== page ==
UK scientists should be more willing to embrace the idea that commercialising breakthroughs can do “far more” for humanity than winning Nobel Prizes, according to Boris Johnson.
The Mayor of London said the scientific community in Britain had the “best brains in the world” but sometimes had a “certain fastidiousness about money”.
Mr Johnson was speaking at the launch of MedCity, a new company that will create a life science cluster in London and south-east England that will help channel “intellectual pre-eminence into a positive impact on our economy”.
MedCity will link the “golden triangle” of academic power that is London, Oxford and Cambridge and has the ambition to build up a life sciences sector that is as significant as financial services.
It has been established by the Mayor in collaboration with the health science centres associated with King’s College London, Imperial College London and University College London, as well as the co-operation of the universities of Cambridge and Oxford.
The hub is modelled on East London’s Tech City Investment Organisation, and will work to foster partnerships, draw in funding and promote work in the life sciences from discovery right through to manufacture.
Mr Johnson said that there was a “valley of death” between a scientific idea and the UK’s ability to commercialise it. He said some of the blame lied with a lack of ambition in the financial sector, adding that venture capitalists in the UK do not have the “very gung-ho” approach of those in America.
“We have not been as successful as some other cities in converting those breakthroughs into cash. That is why we have decided to help and set up MedCity,” he said.
But he added that the scientific community’s lack of commercial ambition could also be in part to blame. “The scientific community in Britain have been doing wonderful work where we have the best brains in the world but perhaps there is a certain fastidiousness about money and about the idea that if you commercialise your breakthrough you could do far more for the benefit of humanity than by just winning a Nobel Prize,” Mr Johnson said.
“An important part of the function of MedCity is to try and encourage that spirit of commercialisation,” he added.
Deputy mayor for business and enterprise, Kit Malthouse, said that the South East was going through “an incredible period of academic ambition” and the challenge was to capture it. “Oxford, Cambridge, Imperial, Kings and UCL are all going through periods of heavy investment in research and new facilities,” he said.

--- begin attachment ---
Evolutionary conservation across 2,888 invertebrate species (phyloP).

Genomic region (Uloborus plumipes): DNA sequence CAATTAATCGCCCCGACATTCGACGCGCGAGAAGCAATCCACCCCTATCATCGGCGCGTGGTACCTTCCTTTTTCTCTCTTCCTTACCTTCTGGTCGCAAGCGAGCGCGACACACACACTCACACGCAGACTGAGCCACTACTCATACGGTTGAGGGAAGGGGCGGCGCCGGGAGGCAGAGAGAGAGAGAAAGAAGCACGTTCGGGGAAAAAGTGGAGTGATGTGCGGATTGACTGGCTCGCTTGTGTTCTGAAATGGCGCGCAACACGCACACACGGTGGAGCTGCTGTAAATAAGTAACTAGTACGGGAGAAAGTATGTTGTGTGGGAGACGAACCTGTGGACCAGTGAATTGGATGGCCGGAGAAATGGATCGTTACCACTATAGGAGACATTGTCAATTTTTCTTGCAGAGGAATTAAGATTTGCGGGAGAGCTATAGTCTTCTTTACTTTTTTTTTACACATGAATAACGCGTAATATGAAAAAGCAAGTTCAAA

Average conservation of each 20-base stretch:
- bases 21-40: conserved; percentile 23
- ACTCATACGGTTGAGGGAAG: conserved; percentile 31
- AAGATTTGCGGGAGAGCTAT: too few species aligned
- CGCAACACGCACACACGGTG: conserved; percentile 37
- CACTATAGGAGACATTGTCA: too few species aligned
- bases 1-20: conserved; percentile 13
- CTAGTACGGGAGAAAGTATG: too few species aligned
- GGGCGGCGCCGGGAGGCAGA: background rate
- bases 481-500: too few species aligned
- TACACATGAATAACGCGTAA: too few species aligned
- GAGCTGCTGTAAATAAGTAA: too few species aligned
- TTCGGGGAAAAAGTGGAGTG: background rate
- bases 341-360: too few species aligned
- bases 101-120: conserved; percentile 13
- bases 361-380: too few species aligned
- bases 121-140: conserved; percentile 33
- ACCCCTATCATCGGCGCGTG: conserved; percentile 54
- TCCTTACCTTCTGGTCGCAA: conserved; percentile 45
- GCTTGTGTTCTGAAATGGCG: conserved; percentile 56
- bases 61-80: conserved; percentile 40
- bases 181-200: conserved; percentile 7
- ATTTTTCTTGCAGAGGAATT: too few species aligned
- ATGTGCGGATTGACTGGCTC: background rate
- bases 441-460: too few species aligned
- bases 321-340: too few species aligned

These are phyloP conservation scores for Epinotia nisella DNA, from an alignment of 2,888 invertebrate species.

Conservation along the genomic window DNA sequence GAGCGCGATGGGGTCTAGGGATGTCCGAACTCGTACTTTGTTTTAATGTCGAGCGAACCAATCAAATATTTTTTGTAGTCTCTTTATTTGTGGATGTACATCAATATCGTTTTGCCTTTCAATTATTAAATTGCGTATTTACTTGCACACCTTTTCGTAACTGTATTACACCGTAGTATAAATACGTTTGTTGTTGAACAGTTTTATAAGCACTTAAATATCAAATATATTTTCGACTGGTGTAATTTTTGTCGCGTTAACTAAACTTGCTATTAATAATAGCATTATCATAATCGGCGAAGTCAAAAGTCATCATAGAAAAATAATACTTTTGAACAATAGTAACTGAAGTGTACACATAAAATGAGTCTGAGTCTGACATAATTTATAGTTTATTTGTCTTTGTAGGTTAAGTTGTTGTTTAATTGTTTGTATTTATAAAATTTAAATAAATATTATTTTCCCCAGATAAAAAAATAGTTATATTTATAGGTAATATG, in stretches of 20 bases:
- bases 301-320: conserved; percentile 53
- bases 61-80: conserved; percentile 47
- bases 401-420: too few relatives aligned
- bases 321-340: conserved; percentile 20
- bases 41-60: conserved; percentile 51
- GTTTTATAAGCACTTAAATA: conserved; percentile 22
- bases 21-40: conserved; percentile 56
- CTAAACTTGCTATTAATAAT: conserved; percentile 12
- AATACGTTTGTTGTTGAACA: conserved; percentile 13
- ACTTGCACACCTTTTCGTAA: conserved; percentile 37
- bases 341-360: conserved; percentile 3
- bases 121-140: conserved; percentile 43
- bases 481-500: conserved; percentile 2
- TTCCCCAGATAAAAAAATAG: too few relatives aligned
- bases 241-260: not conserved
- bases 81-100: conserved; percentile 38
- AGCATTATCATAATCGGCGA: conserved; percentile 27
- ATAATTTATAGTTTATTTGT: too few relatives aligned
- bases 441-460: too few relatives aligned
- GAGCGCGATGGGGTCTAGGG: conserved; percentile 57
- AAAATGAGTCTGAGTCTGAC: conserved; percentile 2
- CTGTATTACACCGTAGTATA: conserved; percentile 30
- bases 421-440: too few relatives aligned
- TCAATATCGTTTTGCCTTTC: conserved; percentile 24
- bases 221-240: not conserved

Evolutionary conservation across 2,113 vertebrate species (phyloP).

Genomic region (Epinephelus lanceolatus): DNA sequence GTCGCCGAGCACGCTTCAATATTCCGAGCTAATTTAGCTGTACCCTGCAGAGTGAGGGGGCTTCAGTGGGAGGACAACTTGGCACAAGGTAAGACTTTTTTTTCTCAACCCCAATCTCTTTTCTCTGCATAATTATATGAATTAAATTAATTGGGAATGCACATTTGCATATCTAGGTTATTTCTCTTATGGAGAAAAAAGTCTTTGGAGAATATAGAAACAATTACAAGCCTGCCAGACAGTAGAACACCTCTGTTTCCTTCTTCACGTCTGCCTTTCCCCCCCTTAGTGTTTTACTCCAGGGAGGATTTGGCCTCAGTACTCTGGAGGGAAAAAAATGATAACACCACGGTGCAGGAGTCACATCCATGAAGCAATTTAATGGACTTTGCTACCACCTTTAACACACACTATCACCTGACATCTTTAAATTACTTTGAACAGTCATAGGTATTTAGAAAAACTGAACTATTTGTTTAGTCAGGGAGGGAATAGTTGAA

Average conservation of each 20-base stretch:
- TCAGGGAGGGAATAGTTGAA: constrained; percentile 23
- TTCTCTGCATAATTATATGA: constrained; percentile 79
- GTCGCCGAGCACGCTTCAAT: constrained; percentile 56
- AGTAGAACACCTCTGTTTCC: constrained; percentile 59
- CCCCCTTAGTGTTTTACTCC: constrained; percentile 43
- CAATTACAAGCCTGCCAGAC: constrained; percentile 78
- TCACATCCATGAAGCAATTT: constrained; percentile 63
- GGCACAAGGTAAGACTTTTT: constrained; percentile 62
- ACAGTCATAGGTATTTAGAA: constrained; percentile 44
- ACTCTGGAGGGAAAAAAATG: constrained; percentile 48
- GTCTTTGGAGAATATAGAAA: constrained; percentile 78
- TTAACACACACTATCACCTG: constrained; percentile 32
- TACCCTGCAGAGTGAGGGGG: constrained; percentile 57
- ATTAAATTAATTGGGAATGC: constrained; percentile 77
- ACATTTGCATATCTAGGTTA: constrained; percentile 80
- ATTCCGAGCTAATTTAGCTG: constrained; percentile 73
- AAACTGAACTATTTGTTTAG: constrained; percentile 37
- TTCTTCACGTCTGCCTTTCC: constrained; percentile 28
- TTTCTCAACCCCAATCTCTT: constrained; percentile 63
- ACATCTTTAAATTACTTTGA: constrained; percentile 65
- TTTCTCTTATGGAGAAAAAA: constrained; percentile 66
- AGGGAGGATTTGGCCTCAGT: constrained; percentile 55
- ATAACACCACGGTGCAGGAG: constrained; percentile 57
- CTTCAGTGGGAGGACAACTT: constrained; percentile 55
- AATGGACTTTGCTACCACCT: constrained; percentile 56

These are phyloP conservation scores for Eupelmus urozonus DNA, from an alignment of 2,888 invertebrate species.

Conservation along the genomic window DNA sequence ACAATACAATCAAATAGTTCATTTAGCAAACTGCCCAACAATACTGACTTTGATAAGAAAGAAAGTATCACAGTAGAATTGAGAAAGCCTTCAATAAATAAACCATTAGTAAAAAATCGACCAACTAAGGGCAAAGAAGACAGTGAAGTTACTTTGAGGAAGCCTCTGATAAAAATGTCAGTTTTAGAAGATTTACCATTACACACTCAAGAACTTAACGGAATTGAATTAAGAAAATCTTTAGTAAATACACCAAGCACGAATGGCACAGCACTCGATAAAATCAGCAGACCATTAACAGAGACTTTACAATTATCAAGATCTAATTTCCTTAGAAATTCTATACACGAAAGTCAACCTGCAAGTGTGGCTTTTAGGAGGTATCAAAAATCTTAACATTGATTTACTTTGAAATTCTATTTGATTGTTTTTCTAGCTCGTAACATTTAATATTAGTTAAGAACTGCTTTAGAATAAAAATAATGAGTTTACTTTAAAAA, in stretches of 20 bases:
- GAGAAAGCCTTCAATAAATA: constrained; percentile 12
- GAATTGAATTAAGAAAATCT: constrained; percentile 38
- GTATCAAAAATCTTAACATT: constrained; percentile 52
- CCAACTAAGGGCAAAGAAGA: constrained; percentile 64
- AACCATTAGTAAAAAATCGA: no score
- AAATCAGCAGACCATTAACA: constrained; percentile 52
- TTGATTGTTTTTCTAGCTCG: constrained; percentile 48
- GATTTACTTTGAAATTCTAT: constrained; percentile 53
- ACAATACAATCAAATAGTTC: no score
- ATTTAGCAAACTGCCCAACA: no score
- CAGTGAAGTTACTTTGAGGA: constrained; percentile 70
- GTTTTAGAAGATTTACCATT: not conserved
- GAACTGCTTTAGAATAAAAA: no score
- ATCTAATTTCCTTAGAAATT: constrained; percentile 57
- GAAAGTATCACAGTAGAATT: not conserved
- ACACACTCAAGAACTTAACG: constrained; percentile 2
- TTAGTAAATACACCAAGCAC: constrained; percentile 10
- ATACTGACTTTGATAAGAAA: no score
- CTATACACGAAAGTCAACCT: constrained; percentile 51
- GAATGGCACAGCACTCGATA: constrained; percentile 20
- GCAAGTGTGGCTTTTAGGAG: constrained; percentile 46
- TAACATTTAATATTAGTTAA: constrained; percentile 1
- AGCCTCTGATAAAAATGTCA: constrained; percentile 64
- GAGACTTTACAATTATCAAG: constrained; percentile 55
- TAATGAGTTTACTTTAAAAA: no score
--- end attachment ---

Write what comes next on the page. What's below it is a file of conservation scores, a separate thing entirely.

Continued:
This is in addition to London’s Institute of Cancer Research and the Francis Crick Institute, which is due to open next year and includes investments from the Medical Research Council, Wellcome Trust and Cancer Research UK.
Mr Malthouse said that bringing five fiercely competitive institutions together was a first. But the group are much stronger together than they are apart when it comes to “taking on the world” and “attracting the critical investment that we need”.
Sir Robert Lechler, executive director of King’s Health Partners, said that London has a “great history of being less than the sum of its parts” because it had a “habit of competing at the expense of collaboration”.
He added that getting the five universities to work together has been a gradual process that took five years, and that institutions have not lost the “competitive genes completely”.
“I think we have all woken up to the fact that if we want to be competitive on the world stage then there is value to be achieved by partnering as opposed to just competing,” Sir Robert added.
The Mayor of London’s office has committed £1.2 million to the project and the Higher Education Funding Council for England is investing £2.9 million.
David Sweeney, director of research, innovation and skills at Hefce, said: “In an increasingly globalised world, universities play a crucial part both as anchors of the economy in their cities and regions, and as sources of international competitive advantage.”